Antimicrobial susceptibility

Antimicrobial resistance was analyzed using the disk diffusion method, in accordance with the CLSI11, and was performed with standard discs (Oxoid) indicated for infections caused by Gram-positive bacteria: ampicillin (10mg), cephalothin (30μg), chloramphenicol (30μg), erythromycin (15μg), gentamicin (10mg), norfloxacin (10mg), rifampicin (5μg), sulfamethoxazole/trimethoprim (25μg), teicoplanin (30μg), tetracycline (30μg) and vancomycin (30μg). To maintain quality control of performance and reliability of the results, the standard strains of Escherichia coli ATCC 25922 and Staphylococcus aureus ATCC 25923 were used.

The size of the inhibition zone was determined according to CLSI guidelines, 2009, for Staphylococcus spp11. Ampicillin and vancomycin were determined using the criteria established for Listeria spp. by Soussy et al12. According to their behavior before the use of antibiotics, the strains were classified as sensitive, intermediate and resistant.

Determination of minimum inhibitory concentration

After examination of the susceptibility by disk diffusion method in agar, 43 strains were randomly selected to determine the minimum inhibitory concentration (MIC) to ampicillin (0.016-256μg/ml), tetracycline (0.016-256μg/ml) and rifampicin (0.016-256μg/ml) by the E-test method, in accordance with the manufacturer's instructions (AB Biodisk). The MIC values were defined as the lowest concentration of antibiotic able to inhibit growth and the rate of change of MIC50 (where 50% of bacteria were inhibited) and MIC90 was calculated to specify the antimicrobial activity.



Of the 68 strains analyzed, 37 (53%) were isolated from cerebrospinal fluid (CSF), 26 (41%) were isolated from blood and the remaining 6% were isolated from one of the following samples: placental tissue, vaginal secretion, cervical lymphadenitis and peritoneal fluid. The strains showed absolute consistency in the results obtained from phenotypic and genotypic analyzes. Antigenic characterization of L. monocytogenes permitted the identification of five serovars, with the highest frequency determined for serovar 4b (n = 41, 60.3%), followed by 1/2a (n = 14, 20.6%) and 1 / 2b (n = 9, 13.2%), and the more uncommon serovars, 1/2c (n = 2, 2.9%), 3b (n = 1, 1.4%) and 4ab (n = 1, 1.4%). The temporal relations of the serotypes isolated are shown in Table 3. Currently, there is no criterion recommended by the CLSI for the interpretation of Listeria susceptibility, except for penicillin and ampicillin breakpoint, hence the breakpoints recommended for the interpretive criteria for Staphylococcus spp. were applied. All 68 strains analyzed were also susceptible to ampicillin, gentamicin, erythromycin, cephalothin, teicoplanin and vancomycin. Over the last four decades, a slight variation in the number of strains showing resistance to certain antimicrobials has been observed. In the 70s, only one strain of the serovar 1/2a (1.5%) was resistant to rifampicin isolated from CSF, and two serovar 4b (3%) samples isolated during the 1990s from blood were resistant to the association of trimethoprim-sulfamethoxazole. In contrast, in the 1980s and from 2000 to 2008, no resistance observed has been observed. A total of 29 (42.6%) strains have shown intermediate resistance profile for antimicrobials: chloramphenicol (7.4%), norfloxacin (27.9%), tetracycline (5.9%) and rifampicin (1.5%), distributed over the last four decades.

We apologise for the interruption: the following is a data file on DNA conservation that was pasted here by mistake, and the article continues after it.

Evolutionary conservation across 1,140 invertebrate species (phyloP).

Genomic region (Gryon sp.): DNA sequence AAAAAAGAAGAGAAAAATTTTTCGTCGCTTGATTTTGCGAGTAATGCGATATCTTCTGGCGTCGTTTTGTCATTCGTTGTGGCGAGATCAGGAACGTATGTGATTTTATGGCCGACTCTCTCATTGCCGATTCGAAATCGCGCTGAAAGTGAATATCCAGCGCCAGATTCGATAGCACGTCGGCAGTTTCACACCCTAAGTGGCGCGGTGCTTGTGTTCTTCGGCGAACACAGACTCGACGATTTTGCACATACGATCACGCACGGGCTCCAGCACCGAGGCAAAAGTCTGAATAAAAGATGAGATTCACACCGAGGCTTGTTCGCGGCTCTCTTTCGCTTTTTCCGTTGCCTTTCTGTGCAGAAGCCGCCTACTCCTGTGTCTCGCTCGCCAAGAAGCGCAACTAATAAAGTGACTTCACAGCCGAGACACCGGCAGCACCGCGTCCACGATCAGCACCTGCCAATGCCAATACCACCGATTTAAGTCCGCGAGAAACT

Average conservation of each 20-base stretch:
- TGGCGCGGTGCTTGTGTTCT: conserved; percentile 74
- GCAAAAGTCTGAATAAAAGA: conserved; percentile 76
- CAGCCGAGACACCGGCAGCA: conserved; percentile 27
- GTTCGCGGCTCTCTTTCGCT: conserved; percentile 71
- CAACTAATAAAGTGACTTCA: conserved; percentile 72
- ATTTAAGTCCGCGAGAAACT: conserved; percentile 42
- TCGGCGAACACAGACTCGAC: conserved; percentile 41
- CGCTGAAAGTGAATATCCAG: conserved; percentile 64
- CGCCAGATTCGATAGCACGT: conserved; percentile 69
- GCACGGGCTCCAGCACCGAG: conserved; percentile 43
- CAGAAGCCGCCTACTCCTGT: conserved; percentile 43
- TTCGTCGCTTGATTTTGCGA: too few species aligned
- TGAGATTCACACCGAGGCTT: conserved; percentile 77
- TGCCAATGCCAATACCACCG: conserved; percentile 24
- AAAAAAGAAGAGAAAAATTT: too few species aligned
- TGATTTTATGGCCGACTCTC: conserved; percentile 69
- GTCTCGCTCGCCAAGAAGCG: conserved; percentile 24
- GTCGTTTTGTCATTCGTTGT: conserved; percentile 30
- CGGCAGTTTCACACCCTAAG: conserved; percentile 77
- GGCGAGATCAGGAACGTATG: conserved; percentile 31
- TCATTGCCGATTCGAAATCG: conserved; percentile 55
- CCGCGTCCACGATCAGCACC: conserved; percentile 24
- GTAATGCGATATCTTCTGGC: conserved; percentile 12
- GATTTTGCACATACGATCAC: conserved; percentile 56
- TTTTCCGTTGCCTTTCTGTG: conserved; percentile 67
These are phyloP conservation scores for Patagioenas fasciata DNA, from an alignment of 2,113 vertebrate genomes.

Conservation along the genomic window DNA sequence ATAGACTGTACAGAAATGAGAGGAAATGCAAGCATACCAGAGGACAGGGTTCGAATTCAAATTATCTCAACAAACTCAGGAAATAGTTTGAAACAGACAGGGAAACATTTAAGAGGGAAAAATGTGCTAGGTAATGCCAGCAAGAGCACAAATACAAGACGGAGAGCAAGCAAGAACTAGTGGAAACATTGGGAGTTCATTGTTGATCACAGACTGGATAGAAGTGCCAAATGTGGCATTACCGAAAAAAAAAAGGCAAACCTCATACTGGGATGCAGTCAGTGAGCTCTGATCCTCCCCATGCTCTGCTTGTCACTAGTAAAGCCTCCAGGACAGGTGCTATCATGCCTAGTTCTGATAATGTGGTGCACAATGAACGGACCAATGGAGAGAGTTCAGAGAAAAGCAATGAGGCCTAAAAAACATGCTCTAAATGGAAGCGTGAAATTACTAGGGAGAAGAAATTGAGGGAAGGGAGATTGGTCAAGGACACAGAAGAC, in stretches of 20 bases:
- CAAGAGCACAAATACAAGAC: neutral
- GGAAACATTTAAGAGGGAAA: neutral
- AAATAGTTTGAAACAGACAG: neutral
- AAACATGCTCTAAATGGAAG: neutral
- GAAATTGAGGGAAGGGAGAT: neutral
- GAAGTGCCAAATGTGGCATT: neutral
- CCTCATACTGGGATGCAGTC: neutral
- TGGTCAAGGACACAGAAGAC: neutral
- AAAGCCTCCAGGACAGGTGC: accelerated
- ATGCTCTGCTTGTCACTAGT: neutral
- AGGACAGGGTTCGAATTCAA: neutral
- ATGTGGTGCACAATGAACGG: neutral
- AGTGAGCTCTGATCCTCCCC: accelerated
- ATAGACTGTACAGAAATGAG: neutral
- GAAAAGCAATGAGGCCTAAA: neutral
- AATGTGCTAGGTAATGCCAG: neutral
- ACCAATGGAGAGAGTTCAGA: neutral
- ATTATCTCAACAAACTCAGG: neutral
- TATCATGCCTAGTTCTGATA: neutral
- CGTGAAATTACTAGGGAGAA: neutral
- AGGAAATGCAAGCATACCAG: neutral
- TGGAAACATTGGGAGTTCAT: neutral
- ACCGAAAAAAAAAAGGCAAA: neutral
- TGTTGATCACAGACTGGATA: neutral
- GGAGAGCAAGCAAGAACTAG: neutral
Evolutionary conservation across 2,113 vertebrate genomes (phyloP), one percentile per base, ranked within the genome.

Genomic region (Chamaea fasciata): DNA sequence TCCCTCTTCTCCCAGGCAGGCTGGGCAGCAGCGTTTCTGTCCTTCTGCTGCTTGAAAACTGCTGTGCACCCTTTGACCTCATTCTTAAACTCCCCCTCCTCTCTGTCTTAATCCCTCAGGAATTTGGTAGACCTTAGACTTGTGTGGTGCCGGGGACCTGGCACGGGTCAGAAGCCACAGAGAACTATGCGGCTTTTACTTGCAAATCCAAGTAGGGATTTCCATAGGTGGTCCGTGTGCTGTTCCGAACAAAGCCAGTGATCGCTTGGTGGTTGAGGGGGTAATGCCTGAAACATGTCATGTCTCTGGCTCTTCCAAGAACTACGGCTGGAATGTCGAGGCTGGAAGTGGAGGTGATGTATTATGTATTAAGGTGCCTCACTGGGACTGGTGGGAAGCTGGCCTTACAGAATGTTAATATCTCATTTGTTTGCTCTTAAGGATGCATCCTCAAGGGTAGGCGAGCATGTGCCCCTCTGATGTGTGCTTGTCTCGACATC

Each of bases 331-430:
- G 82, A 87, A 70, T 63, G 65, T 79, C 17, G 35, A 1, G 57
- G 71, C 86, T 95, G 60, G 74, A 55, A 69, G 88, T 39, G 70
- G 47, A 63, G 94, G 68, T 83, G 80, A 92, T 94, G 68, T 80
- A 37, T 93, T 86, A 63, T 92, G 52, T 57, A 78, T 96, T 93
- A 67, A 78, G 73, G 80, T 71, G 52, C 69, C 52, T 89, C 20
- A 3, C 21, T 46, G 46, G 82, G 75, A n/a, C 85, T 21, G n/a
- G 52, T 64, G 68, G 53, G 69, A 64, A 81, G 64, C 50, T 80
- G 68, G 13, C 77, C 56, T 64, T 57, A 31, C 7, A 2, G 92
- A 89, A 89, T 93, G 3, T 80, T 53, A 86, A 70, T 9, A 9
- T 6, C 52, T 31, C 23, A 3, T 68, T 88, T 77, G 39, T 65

All 43 strains tested against antimicrobial agents (rifampicin, ampicillin and tetracycline) using the E-test were sensitive. Rifampicin had the lowest MIC90 (0.25μg/ml), indicating its effective activity against Listeria. The values for ampicillin and tetracycline ranged from 0.25 to 4μg/ml and showed a level of MIC90 of 2μg/ml (Table 4).




Among the 13 serotypes of L. monocytogenes in the literature, serovar 4b is primarily responsible for most of the outbreaks in humans5,13 while the serovar 1/2a prevails in food and in some regions of the world where it is more common in human cases14-16 .